Constructor: Joel Fagliano
Relative Difficulty: Medium
Theme: Hypothetical Twitter handles — Common phrases beginning with "at" are clued as though they were "wacky" twitter handles:
- AT BAY [6A: Twitter handle from San Francisco?]
- AT BAT [3D: Twitter handle from inside a cave?]
Word of the Day: GAME
A game is structured form of play, usually undertaken for enjoyment and sometimes used as an educational tool. Games are distinct from work, which is usually carried out for remuneration, and from art, which is more often an expression of aesthetic or ideological elements. However, the distinction is not clear-cut, and many games are also considered to be work (such as professional players of spectator sports or games) or art (such as jigsaw puzzles or games involving an artistic layout such as Mahjong, solitaire, or some video games). (Wikipedia)
Bet you thought I was going to choose VETO as the word of the day so I could post a West Wing clip, huh [5A: Kill, as a congressional bill]? Well you were wrong.
So I think this Twitter handle business is extremely mildly amusing. That is, the degree to which it is mild in terms of the amount of amusement it creates is extreme. I hope that's clear! Anyway, it's a fine enough gimmick to justify a 5x5 grid, though I'm slightly bothered by the fact that one would never spell out the @ in a Twitter handle, and thus the joke doesn't quite land the way it wants to. It's also somewhat disappointing that the two handles are so close to each other (off by just one letter!), and that they kind of work in different ways.
What's that? I should enumerate those ways? Fine. You see, with @BAT (I'm going to go ahead and render them the correct way) the joke is that bats live in caves and hence the handle is "from inside a cave". You can't say the save thing of @BAY though. The bay in question is in no sense "from San Francisco"; it's much more plausible that the handle would belong to a person who is *at* (in) (the) San Francisco Bay (area) (ok, fine, Area). So I don't like that it's implied that one handle IS the thing it's named after while the other is just located in the place it's named after. That's inconsistent, and that matters, When you make a Mini puzzle with a theme, even more than it would for a full-sized puzzle that theme really needs to be solid, airtight, ironclad, and other such metaphoric properties.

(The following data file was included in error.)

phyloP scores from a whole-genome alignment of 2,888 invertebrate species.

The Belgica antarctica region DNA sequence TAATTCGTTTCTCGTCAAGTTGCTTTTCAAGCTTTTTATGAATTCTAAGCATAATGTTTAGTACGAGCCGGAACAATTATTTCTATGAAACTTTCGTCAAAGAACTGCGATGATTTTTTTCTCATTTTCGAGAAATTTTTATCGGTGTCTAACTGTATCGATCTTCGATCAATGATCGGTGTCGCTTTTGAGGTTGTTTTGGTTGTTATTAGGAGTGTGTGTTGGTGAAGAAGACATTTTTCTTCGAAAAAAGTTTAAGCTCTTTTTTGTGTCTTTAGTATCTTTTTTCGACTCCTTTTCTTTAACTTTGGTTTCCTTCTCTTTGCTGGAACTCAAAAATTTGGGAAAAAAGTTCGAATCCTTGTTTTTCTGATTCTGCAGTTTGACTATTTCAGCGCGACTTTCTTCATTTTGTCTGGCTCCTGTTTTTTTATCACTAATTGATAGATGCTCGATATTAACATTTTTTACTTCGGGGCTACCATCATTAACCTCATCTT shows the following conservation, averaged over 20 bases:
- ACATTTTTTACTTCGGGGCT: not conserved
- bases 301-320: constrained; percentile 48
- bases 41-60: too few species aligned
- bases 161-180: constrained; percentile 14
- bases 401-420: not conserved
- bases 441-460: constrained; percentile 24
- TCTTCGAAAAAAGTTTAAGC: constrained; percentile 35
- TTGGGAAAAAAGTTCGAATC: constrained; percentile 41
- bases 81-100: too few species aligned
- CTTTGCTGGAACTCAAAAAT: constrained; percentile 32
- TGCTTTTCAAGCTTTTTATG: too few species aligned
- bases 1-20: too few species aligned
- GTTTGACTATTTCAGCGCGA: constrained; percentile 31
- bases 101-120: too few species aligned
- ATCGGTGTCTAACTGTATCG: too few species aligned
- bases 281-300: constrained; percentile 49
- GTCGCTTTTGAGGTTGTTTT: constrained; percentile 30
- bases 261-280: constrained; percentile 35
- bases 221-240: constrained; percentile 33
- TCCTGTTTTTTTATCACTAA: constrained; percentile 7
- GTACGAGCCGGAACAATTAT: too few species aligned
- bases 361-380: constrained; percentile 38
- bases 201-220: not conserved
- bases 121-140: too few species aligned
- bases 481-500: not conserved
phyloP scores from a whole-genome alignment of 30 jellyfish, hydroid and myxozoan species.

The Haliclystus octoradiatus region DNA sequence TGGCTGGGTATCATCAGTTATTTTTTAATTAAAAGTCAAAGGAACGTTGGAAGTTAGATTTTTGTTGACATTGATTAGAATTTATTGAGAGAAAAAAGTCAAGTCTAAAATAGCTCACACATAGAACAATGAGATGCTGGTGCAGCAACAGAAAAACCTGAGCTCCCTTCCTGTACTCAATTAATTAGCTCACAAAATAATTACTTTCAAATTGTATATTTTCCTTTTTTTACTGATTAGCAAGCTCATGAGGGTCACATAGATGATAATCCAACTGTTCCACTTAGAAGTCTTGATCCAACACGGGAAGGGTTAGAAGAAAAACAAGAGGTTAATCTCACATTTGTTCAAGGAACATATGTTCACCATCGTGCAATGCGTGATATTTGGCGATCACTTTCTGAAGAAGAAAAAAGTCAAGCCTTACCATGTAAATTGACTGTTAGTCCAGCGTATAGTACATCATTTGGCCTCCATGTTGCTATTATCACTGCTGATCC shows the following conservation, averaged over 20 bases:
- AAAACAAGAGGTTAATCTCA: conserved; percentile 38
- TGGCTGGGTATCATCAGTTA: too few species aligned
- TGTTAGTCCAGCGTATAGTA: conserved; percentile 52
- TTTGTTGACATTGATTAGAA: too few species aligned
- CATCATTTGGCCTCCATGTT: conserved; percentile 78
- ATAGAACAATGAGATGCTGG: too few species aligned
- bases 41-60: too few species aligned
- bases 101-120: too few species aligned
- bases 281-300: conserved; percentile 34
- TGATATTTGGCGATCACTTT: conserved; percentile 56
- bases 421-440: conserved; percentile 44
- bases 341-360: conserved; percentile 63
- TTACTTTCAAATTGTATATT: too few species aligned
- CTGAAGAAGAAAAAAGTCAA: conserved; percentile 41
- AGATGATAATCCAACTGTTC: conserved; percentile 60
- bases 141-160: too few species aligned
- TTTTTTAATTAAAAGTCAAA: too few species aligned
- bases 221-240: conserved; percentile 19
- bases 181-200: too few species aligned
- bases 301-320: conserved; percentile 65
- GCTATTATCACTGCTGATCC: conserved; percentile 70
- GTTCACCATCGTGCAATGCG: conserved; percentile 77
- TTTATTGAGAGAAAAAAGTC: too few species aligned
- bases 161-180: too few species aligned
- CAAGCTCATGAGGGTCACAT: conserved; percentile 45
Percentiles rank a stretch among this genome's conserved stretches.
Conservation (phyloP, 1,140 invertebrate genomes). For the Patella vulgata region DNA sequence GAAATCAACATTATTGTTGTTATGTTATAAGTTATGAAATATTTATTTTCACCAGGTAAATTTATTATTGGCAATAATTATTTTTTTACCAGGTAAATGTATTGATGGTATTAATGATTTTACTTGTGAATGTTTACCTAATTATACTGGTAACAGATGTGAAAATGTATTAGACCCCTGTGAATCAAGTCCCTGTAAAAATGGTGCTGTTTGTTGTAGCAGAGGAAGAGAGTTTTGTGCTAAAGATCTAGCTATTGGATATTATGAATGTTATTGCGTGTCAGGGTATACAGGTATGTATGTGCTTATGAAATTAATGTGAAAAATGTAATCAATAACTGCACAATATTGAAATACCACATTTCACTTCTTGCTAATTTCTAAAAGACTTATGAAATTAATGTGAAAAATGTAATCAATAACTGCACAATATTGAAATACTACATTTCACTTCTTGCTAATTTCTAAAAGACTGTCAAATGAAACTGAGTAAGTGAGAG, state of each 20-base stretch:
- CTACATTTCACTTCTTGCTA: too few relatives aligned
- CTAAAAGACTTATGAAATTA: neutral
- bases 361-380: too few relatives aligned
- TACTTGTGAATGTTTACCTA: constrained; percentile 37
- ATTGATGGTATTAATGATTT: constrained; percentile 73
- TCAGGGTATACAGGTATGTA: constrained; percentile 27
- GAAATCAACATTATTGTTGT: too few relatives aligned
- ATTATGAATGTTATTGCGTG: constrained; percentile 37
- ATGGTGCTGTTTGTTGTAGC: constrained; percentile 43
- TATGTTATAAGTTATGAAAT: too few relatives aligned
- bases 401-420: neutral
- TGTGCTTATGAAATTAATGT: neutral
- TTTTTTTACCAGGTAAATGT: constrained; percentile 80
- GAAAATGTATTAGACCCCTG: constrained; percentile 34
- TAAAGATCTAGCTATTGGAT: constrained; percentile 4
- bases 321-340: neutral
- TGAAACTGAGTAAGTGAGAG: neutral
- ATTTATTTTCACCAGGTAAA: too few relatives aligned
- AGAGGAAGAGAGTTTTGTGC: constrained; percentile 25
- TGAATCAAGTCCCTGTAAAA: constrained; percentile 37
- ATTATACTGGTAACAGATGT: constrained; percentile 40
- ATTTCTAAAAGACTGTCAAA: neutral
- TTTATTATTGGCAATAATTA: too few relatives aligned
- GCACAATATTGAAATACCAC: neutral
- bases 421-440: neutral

No matter! ALAS [1A: "Sad to say..."], we can't just talk about freaking Twitter handles all day; we've got more puzzle to contend with, so let's LET GO [2D: "Get your hands off!"] of that subject. One of the other (sublimely irritating) things I notice right away looking at this grid is the obnoxious semantic similarity between the two entries SO AM I [4D: Three-word phrase of agreement] and YES [7D: Affirmative response]. That's not even a problem in and of itself, but what IS a problem is that the clues don't reference or lampshade this fact in any way. The most obvious way to do this is to give them the same clue or nearly the same clue (and "Affirmative response" could already have worked for YES, so the oversight feels egregious). It's especially frustrating that "Three-word phrase of agreement is a pretty inartful use of language to begin with, but more to the point: to leave such a glaring redundancy of vocabulary uncommented upon, as a constructor, is to suggest to the solver that you yourself didn't notice it (because you didn't proofread your puzzle), or that you just don't care (because you're dead inside). Exploring all the various shades and layers of language and meaning is the very core of what crosswords are about, so to leave such an obvious avenue unexplored is tragic. Basically it's unforgivable.
Signed, Jonathan Gibson, leaky ironclad of CrossWorld